Israel fears new uprising by Palestinians

Fears of a new Palestinian 'intifada' have been stoked by a shooting rampage at a Jerusalem yeshiva.

Israel fears new uprising by Palestinians

Fears of a new Palestinian "intifada," or uprising, have been stoked by a shooting rampage that left dead eight Israelis at a Jerusalem yeshiva, raising the death toll from militant attacks since Jan. 1 above the total for all of last year.

Israel's army yesterday closed Palestinian areas of the West Bank and banned young men from attending Friday services at the mosques on the Temple Mount in the Old City.

After hours of silence, Hamas took responsibility for the carnage Thursday inside the prominent Mercaz Harav Yeshiva, or Jewish seminary, the Ha'aretz newspaper reported on its Web site. But the Associated Press later reported that Hamas had backtracked on their claim.

"There may be a later announcement. But we don't claim this honor yet," said Abu Obeida, a spokesman for Hamas' military wing.

The attack came on the heels of an Israeli offensive on the Gaza Strip that Palestinian officials say killed more than 120, including a disputed number of civilians. The campaign targeted militants who have been barraging southern Israel with rockets. Four Israelis have also been killed in fighting since last week.

After the number of Israeli fatalities from militant attacks dropped to a pre-intifada low of 13 for all of 2007, the eight deaths on Thursday pushed the toll in the first three months of this year to 14, according to the Israeli Foreign Ministry Web site.

The site lists six persons killed earlier this year, including two soldiers who died in an exchange of gunfire with Hamas militants during a March 1 operation in northern Gaza.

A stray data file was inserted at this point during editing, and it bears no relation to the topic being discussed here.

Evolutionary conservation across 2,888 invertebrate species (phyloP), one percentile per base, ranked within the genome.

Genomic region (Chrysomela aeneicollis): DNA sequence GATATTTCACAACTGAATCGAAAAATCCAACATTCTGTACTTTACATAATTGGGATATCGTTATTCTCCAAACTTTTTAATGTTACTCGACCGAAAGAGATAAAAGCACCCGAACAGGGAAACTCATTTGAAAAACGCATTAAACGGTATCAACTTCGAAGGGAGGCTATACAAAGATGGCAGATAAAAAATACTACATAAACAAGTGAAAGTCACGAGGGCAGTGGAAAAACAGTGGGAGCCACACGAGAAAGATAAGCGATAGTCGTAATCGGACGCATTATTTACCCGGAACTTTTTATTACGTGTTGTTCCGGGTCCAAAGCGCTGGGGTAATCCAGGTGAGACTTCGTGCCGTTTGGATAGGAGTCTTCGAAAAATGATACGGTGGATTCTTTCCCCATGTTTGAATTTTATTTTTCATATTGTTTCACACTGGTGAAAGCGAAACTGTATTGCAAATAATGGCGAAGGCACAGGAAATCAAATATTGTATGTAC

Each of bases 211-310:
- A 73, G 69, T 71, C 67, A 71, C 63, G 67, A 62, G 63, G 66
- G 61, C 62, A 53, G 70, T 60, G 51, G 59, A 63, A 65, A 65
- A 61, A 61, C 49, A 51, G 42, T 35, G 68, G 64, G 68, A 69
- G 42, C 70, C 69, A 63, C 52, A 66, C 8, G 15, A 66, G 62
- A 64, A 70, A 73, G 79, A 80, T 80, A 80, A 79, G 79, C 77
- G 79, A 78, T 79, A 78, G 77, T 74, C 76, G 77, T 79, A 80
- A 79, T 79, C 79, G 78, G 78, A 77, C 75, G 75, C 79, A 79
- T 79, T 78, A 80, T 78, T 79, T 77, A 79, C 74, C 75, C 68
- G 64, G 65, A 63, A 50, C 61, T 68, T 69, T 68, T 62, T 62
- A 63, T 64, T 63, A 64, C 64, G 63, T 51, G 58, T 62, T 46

WORST ATTACK IN FOUR YEARS IN JERUSALEM

Government officials expressed concern that the string of militant successes — from the worst attack in four years in Jerusalem, to a bombing in the southern city of Dimona, to the continued rocket barrage on cities near the Gaza Strip — is liable to inspire additional violence.

"Unfortunately, that is the desire of groups like Hamas and Islamic Jihad. They want a new wave of violence in Israeli cities and a new wave of terror," said Mark Regev, a spokesman for Israeli Prime Minister Ehud Olmert.

"There was a clear message: that there's a need to embark on an all-out war to rein in terror," Rabbi Yacov Shetenberg, a member of the yeshiva faculty, told Israel Radio. "At the funeral, all of the yeshiva heads said we need to stop talking and to start fighting."

'ISRAEL SHOULD RETAKE GAZA STRIP'

Parliament member Yuval Steinitz of the right-wing Likud party concurred, warning that if Israel doesn't retake the Gaza Strip and deal a decisive blow to Hamas, "everything is possible."

"The fact that Hamas took over Gaza, and has succeeded in setting up a base like Hezbollah," he said.

ONE OF THE VICTIM IS U.S. CITIZEN

Officials identified one of the victims of the yeshiva attack as 16-year-old Avraham David Moses, a U.S. citizen whose parents moved to Israel in the 1990s, the Associated Press reported. The State Department confirmed an American was killed.

The bomber was identified as Alaa Abu Deem, a resident of the East Jerusalem neighborhood of Jabel Mukaber. Banners of Hamas and Hezbollah were hung inside the mourning tent at the family's house.

Though Abu Deem arrived at the scene of the attack on his own, Israel's police are still investigating whether he had strategic support from militant groups. Israel's police chief, Dudi Cohen, tried to dampen speculation that the bombing was a sign of a new uprising, saying it was an isolated incident.

Meir Javedanfar, a Tel Aviv-based Middle East analyst, speculated that Hamas is still more interested in breaking its international political isolation than embarking on a new uprising.

'THEY ARE NOT READY TO BURN BRIDGES YET'

"They are not ready to burn their bridges yet, and if they have an intifada that could be very likely and it could lead to their collapse," he said.

And yet, in a news analysis in the daily newspaper Yediot Ahronot, analyst Amir Rappaport speculated more attacks were in the offing.

The Washington Times
Last Mod: 08 Mart 2008, 14:56
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